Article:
Citizens, Leaders and the Common Good in a world of Necessity and Scarcity: Machiavelli's Lessons for Community-Based Natural Resource Management

Kristof Van Assche*, Raoul Beunen, Martijn Duineveld

*Corresponding author for this work

Research output: Contribution to journalArticleAcademicpeer-review

Abstract

In this article we investigate the value and utility of Machiavelli's work for Community-Based Natural Resource Management (CBNRM). We made a selection of five topics derived from literature on NRM and CBNRM: (1) Law and Policy, (2) Justice, (3) Participation, (4) Transparency, and (5) Leadership and management. We use Machiavelli's work to analyze these topics and embed the results in a narrative intended to lead into the final conclusions, where the overarching theme of natural resource management for the common good is considered. Machiavelli's focus on practical realities produces new, sometimes unsettling, insights. We conclude that this focus helps to understand the development and performance of management regimes and their consequences and that institutional design should be seen as an ongoing process, which requires a constant adaptation of these institutions.
Original languageEnglish
Pages (from-to)19-36
Number of pages18
JournalEthics, Policy and Environment
Volume19
Issue number1
DOIs
Publication statusPublished - 2016

Keywords

  • ENVIRONMENTAL-MANAGEMENT
  • FISHERIES MANAGEMENT
  • DANUBE DELTA
  • GOVERNANCE
  • PARTICIPATION
  • COMANAGEMENT
  • PRINCIPLES
  • CONSEQUENCES
  • INSTITUTIONS
  • CONSERVATION

Cite this

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title = "Citizens, Leaders and the Common Good in a world of Necessity and Scarcity: Machiavelli's Lessons for Community-Based Natural Resource Management",
abstract = "In this article we investigate the value and utility of Machiavelli's work for Community-Based Natural Resource Management (CBNRM). We made a selection of five topics derived from literature on NRM and CBNRM: (1) Law and Policy, (2) Justice, (3) Participation, (4) Transparency, and (5) Leadership and management. We use Machiavelli's work to analyze these topics and embed the results in a narrative intended to lead into the final conclusions, where the overarching theme of natural resource management for the common good is considered. Machiavelli's focus on practical realities produces new, sometimes unsettling, insights. We conclude that this focus helps to understand the development and performance of management regimes and their consequences and that institutional design should be seen as an ongoing process, which requires a constant adaptation of these institutions.",
keywords = "ENVIRONMENTAL-MANAGEMENT, FISHERIES MANAGEMENT, DANUBE DELTA, GOVERNANCE, PARTICIPATION, COMANAGEMENT, PRINCIPLES, CONSEQUENCES, INSTITUTIONS, CONSERVATION",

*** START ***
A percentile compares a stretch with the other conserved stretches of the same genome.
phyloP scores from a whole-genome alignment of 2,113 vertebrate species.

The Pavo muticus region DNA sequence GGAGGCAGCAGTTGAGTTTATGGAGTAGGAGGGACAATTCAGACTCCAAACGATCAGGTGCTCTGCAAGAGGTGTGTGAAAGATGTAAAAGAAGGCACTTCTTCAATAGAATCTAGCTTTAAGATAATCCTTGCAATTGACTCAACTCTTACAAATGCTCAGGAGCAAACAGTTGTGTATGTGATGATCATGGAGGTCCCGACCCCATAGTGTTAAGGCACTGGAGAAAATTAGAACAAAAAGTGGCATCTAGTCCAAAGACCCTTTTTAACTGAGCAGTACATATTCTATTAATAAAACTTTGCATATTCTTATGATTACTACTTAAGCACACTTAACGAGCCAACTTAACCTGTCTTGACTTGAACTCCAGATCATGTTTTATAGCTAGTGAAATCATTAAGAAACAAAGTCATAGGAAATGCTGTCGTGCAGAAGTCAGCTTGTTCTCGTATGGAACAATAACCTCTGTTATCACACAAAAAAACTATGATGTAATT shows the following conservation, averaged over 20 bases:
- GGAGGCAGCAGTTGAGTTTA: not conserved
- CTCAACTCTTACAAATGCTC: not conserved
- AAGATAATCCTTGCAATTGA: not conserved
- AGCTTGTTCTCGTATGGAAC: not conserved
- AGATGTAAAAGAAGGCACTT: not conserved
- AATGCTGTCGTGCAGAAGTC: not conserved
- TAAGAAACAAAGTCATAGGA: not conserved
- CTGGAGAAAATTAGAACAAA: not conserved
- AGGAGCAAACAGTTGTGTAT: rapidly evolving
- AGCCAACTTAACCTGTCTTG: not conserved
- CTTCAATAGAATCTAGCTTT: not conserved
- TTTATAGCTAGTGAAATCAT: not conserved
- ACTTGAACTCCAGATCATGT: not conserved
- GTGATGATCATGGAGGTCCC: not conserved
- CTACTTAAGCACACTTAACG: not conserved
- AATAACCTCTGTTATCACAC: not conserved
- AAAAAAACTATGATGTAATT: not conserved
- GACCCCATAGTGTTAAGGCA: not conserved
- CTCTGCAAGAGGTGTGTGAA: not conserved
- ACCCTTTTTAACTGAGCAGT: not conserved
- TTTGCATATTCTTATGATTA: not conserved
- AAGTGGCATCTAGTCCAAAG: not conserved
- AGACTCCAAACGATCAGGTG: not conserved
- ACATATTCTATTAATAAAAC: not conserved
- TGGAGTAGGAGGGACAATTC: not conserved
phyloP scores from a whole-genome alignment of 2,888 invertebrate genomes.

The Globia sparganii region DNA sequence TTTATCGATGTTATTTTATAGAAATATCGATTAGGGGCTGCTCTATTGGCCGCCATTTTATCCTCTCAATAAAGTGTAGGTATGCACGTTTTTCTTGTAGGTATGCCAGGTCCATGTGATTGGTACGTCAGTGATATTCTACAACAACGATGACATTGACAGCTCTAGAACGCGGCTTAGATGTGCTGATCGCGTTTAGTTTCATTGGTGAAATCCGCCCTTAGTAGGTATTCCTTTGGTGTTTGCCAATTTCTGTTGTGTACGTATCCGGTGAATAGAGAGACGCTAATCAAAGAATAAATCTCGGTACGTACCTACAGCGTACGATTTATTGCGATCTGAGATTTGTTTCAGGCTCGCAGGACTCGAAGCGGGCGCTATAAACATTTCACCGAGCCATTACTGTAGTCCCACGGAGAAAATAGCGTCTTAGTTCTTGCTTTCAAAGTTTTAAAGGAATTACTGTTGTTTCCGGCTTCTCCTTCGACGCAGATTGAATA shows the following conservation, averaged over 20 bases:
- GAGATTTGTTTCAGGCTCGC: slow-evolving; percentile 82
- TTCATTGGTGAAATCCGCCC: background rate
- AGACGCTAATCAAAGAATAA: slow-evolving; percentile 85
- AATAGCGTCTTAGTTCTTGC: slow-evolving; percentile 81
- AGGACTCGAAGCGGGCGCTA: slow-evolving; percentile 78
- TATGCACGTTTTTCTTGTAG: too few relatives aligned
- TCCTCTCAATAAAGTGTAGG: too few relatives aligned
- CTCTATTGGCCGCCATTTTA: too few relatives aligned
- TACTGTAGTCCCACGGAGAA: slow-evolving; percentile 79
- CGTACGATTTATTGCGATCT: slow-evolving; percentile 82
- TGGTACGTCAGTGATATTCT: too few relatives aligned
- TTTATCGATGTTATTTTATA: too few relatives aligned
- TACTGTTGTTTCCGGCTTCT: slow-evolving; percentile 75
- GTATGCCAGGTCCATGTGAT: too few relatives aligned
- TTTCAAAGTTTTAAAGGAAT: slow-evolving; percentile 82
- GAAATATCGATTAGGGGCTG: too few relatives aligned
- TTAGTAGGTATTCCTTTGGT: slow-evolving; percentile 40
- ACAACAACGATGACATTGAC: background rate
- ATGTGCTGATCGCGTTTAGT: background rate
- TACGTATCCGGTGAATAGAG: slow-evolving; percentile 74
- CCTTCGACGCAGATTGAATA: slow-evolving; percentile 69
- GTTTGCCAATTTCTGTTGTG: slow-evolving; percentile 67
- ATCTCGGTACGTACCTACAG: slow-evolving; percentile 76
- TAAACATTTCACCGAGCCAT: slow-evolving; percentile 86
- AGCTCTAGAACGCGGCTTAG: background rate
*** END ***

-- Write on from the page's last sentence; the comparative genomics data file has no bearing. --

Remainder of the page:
author = "{Van Assche}, Kristof and Raoul Beunen and Martijn Duineveld",
year = "2016",
doi = "10.1080/21550085.2016.1173791",
language = "English",
volume = "19",
pages = "19--36",
journal = "Ethics, Policy and Environment",
issn = "2155-0085",
publisher = "ROUTLEDGE JOURNALS, TAYLOR & FRANCIS LTD",
number = "1",

}

Citizens, Leaders and the Common Good in a world of Necessity and Scarcity : Machiavelli's Lessons for Community-Based Natural Resource Management. / Van Assche, Kristof; Beunen, Raoul; Duineveld, Martijn.

In: Ethics, Policy and Environment, Vol. 19, No. 1, 2016, p. 19-36.

Research output: Contribution to journalArticleAcademicpeer-review

TY - JOUR

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AU - Beunen, Raoul

AU - Duineveld, Martijn

PY - 2016

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AB - In this article we investigate the value and utility of Machiavelli's work for Community-Based Natural Resource Management (CBNRM). We made a selection of five topics derived from literature on NRM and CBNRM: (1) Law and Policy, (2) Justice, (3) Participation, (4) Transparency, and (5) Leadership and management. We use Machiavelli's work to analyze these topics and embed the results in a narrative intended to lead into the final conclusions, where the overarching theme of natural resource management for the common good is considered. Machiavelli's focus on practical realities produces new, sometimes unsettling, insights. We conclude that this focus helps to understand the development and performance of management regimes and their consequences and that institutional design should be seen as an ongoing process, which requires a constant adaptation of these institutions.

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KW - FISHERIES MANAGEMENT

KW - DANUBE DELTA

KW - GOVERNANCE

KW - PARTICIPATION

KW - COMANAGEMENT

KW - PRINCIPLES

KW - CONSEQUENCES

KW - INSTITUTIONS

KW - CONSERVATION

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